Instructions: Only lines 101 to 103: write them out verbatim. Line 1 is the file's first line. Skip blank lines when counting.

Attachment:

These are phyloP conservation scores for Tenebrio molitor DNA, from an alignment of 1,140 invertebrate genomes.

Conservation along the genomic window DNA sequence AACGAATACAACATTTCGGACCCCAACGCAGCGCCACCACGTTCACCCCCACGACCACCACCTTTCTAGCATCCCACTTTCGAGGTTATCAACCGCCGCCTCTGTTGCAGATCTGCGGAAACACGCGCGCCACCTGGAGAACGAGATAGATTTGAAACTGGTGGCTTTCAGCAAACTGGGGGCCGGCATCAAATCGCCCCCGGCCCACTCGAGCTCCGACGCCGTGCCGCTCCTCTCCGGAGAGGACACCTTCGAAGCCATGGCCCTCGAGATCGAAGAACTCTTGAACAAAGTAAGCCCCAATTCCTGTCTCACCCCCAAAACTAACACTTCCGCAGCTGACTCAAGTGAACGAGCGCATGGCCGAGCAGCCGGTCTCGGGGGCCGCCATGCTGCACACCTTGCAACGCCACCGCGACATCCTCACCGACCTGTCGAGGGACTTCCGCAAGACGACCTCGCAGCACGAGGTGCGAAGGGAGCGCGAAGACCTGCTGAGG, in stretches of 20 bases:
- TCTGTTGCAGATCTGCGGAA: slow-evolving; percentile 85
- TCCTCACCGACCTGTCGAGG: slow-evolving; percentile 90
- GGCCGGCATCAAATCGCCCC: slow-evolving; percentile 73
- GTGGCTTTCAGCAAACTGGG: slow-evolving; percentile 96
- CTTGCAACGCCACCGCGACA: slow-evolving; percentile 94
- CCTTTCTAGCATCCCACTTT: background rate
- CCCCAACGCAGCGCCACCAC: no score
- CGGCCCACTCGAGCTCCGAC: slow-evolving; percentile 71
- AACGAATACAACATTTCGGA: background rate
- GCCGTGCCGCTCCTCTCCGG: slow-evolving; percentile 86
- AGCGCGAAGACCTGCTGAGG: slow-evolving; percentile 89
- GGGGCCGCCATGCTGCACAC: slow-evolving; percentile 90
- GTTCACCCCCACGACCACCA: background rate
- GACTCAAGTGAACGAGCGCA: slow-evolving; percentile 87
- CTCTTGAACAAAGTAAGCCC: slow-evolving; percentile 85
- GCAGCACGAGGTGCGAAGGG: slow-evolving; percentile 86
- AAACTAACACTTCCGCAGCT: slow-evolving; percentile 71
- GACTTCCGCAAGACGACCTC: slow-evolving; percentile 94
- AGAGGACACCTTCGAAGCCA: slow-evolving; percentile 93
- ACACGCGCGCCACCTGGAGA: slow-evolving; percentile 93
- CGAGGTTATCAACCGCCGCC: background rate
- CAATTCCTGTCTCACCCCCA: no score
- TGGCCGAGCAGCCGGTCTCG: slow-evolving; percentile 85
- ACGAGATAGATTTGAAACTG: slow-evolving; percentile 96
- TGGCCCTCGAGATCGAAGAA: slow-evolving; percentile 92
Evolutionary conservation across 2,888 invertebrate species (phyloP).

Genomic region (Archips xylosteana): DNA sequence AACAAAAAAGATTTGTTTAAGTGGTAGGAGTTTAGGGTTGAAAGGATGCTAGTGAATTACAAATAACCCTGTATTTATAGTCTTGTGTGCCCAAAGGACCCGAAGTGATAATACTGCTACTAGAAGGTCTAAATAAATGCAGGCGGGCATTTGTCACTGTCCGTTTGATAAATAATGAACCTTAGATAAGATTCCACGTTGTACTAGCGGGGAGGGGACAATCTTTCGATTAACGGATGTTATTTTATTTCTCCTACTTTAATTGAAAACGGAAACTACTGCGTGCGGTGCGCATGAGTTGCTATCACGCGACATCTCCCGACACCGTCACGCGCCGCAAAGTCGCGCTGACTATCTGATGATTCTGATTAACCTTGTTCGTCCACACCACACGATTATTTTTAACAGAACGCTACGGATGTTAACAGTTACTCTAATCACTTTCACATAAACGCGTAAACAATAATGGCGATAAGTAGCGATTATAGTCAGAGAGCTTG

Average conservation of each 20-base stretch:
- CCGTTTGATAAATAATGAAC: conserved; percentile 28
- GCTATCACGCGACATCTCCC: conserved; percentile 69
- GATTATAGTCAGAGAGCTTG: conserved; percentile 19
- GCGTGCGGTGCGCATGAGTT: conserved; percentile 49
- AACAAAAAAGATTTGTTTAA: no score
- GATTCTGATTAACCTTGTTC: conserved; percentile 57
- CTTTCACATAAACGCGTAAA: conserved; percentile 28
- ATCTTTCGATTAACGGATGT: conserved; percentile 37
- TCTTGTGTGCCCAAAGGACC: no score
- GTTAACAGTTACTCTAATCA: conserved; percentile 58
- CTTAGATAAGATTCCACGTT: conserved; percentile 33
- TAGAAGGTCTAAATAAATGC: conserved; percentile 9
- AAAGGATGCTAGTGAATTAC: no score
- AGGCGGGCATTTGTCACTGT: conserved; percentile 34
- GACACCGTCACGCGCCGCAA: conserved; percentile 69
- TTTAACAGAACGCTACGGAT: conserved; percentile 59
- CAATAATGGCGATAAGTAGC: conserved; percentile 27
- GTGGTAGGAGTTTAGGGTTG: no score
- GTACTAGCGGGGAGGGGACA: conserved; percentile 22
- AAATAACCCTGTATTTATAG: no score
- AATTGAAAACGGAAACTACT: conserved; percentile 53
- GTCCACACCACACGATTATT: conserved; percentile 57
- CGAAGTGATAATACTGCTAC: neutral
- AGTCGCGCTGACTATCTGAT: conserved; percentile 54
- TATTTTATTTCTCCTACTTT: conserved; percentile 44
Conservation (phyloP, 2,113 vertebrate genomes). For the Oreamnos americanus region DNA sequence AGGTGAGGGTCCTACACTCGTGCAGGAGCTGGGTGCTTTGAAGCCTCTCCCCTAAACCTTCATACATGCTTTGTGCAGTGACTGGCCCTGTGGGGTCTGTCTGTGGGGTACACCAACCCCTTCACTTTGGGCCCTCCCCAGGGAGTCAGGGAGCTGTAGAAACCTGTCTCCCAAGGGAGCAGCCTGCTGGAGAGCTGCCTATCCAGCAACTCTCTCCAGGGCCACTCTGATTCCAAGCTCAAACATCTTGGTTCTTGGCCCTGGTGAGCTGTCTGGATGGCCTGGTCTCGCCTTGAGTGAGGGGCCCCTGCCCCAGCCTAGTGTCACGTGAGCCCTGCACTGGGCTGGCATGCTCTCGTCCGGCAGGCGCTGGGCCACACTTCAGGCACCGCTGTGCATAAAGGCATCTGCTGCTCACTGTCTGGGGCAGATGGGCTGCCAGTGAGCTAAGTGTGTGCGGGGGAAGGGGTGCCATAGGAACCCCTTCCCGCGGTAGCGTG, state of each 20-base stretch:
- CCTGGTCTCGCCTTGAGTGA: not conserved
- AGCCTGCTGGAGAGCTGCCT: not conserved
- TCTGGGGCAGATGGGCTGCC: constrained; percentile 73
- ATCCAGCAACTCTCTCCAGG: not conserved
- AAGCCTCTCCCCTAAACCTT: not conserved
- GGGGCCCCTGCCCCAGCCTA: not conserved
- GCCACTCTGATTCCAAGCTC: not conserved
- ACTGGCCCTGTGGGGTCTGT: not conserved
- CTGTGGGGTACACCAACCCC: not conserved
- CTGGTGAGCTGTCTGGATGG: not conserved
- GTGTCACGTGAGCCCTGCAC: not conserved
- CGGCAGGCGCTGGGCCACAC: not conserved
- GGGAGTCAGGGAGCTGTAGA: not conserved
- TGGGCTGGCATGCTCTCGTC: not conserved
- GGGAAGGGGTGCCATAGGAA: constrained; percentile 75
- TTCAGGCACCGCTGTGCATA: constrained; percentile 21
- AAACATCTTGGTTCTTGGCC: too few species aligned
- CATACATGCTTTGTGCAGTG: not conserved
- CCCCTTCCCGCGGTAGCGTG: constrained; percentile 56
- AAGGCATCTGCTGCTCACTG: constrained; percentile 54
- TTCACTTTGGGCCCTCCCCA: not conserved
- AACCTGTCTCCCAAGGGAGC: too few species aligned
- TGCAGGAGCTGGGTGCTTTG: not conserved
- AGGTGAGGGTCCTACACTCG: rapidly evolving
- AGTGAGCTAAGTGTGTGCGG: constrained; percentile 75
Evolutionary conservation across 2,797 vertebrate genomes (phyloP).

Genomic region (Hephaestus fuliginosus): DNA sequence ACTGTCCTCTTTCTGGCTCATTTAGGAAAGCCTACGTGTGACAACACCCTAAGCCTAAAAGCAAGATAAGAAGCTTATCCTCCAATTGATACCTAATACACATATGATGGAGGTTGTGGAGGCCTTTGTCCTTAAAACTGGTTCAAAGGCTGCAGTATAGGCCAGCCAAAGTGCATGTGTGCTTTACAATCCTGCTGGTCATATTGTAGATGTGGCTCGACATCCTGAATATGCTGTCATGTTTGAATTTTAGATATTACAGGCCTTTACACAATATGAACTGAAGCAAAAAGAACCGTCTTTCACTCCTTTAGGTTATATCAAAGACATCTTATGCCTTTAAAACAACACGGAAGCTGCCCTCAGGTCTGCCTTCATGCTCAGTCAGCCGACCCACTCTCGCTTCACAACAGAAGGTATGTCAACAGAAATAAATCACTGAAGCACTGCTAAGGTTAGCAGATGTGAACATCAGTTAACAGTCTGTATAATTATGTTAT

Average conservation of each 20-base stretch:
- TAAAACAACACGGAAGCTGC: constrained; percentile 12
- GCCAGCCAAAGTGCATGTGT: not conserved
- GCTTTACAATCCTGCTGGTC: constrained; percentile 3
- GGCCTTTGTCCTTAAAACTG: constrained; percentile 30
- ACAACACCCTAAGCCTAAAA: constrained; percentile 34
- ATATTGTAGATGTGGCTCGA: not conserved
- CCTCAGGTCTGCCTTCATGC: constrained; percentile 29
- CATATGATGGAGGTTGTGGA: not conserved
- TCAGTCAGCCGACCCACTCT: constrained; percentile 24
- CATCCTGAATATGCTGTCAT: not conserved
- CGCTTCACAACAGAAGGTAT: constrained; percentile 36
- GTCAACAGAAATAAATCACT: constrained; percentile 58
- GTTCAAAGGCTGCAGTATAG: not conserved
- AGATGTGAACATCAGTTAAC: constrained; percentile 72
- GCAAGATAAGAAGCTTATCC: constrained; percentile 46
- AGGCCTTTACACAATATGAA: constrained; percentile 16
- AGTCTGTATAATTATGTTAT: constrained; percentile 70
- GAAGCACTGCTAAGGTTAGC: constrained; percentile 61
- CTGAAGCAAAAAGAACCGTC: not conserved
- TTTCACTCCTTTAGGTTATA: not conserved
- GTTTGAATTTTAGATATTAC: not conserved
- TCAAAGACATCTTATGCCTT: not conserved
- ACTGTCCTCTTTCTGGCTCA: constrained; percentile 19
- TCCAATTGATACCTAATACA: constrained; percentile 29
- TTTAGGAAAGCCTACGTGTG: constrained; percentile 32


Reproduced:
- AGTCTGTATAATTATGTTAT: constrained; percentile 70
- GAAGCACTGCTAAGGTTAGC: constrained; percentile 61
- CTGAAGCAAAAAGAACCGTC: not conserved